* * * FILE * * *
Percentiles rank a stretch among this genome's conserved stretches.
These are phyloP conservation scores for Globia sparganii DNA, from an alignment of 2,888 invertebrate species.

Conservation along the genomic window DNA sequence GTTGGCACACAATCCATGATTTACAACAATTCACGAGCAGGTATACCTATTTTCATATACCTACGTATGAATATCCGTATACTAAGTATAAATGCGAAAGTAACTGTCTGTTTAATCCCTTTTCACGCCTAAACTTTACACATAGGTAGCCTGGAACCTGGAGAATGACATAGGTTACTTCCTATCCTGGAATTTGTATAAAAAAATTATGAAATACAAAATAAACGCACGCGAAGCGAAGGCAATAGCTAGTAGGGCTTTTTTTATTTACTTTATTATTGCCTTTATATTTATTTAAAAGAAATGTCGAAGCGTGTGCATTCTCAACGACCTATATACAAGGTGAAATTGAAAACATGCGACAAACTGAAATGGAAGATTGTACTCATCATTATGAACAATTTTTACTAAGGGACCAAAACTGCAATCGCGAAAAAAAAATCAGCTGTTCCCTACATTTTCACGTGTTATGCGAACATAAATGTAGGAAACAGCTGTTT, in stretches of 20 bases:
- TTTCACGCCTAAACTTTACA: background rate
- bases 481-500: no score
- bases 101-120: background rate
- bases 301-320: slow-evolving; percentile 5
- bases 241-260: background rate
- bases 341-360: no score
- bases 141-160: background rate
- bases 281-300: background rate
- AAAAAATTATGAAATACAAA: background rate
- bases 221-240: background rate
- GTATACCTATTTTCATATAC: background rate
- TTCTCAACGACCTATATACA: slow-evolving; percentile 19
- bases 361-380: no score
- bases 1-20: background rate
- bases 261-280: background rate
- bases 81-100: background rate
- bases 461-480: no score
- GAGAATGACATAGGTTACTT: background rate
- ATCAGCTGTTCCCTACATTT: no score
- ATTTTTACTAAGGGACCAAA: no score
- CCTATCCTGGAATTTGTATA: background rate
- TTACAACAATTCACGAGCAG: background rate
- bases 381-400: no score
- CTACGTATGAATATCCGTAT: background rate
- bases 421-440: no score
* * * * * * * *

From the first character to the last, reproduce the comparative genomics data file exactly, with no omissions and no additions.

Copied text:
Percentiles rank a stretch among this genome's conserved stretches.
These are phyloP conservation scores for Globia sparganii DNA, from an alignment of 2,888 invertebrate species.

Conservation along the genomic window DNA sequence GTTGGCACACAATCCATGATTTACAACAATTCACGAGCAGGTATACCTATTTTCATATACCTACGTATGAATATCCGTATACTAAGTATAAATGCGAAAGTAACTGTCTGTTTAATCCCTTTTCACGCCTAAACTTTACACATAGGTAGCCTGGAACCTGGAGAATGACATAGGTTACTTCCTATCCTGGAATTTGTATAAAAAAATTATGAAATACAAAATAAACGCACGCGAAGCGAAGGCAATAGCTAGTAGGGCTTTTTTTATTTACTTTATTATTGCCTTTATATTTATTTAAAAGAAATGTCGAAGCGTGTGCATTCTCAACGACCTATATACAAGGTGAAATTGAAAACATGCGACAAACTGAAATGGAAGATTGTACTCATCATTATGAACAATTTTTACTAAGGGACCAAAACTGCAATCGCGAAAAAAAAATCAGCTGTTCCCTACATTTTCACGTGTTATGCGAACATAAATGTAGGAAACAGCTGTTT, in stretches of 20 bases:
- TTTCACGCCTAAACTTTACA: background rate
- bases 481-500: no score
- bases 101-120: background rate
- bases 301-320: slow-evolving; percentile 5
- bases 241-260: background rate
- bases 341-360: no score
- bases 141-160: background rate
- bases 281-300: background rate
- AAAAAATTATGAAATACAAA: background rate
- bases 221-240: background rate
- GTATACCTATTTTCATATAC: background rate
- TTCTCAACGACCTATATACA: slow-evolving; percentile 19
- bases 361-380: no score
- bases 1-20: background rate
- bases 261-280: background rate
- bases 81-100: background rate
- bases 461-480: no score
- GAGAATGACATAGGTTACTT: background rate
- ATCAGCTGTTCCCTACATTT: no score
- ATTTTTACTAAGGGACCAAA: no score
- CCTATCCTGGAATTTGTATA: background rate
- TTACAACAATTCACGAGCAG: background rate
- bases 381-400: no score
- CTACGTATGAATATCCGTAT: background rate
- bases 421-440: no score